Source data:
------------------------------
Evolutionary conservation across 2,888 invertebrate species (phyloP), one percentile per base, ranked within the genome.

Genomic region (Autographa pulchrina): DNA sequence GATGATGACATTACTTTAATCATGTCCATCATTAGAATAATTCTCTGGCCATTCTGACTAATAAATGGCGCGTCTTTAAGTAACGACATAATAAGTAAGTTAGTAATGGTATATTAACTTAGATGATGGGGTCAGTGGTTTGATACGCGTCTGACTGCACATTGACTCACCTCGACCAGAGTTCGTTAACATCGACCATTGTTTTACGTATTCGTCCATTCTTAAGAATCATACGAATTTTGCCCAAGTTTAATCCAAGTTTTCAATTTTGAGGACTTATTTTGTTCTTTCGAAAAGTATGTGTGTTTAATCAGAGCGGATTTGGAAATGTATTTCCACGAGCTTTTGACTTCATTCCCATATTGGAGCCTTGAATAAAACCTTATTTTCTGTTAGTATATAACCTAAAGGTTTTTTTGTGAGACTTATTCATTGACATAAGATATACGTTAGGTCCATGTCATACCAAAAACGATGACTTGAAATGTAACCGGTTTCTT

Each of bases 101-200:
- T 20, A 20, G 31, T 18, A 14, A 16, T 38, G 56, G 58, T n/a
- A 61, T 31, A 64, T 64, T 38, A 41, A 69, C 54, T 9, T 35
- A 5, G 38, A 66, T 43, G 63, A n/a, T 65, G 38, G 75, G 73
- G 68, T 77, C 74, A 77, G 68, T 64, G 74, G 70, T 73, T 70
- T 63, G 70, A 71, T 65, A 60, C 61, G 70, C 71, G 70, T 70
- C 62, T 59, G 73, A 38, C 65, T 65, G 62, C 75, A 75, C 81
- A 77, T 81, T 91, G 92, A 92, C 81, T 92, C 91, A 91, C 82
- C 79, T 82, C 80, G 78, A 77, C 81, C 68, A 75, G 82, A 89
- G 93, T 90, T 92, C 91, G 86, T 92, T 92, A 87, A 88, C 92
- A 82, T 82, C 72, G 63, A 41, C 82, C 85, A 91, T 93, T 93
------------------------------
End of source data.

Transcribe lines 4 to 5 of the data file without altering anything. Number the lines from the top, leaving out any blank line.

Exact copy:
- T 20, A 20, G 31, T 18, A 14, A 16, T 38, G 56, G 58, T n/a
- A 61, T 31, A 64, T 64, T 38, A 41, A 69, C 54, T 9, T 35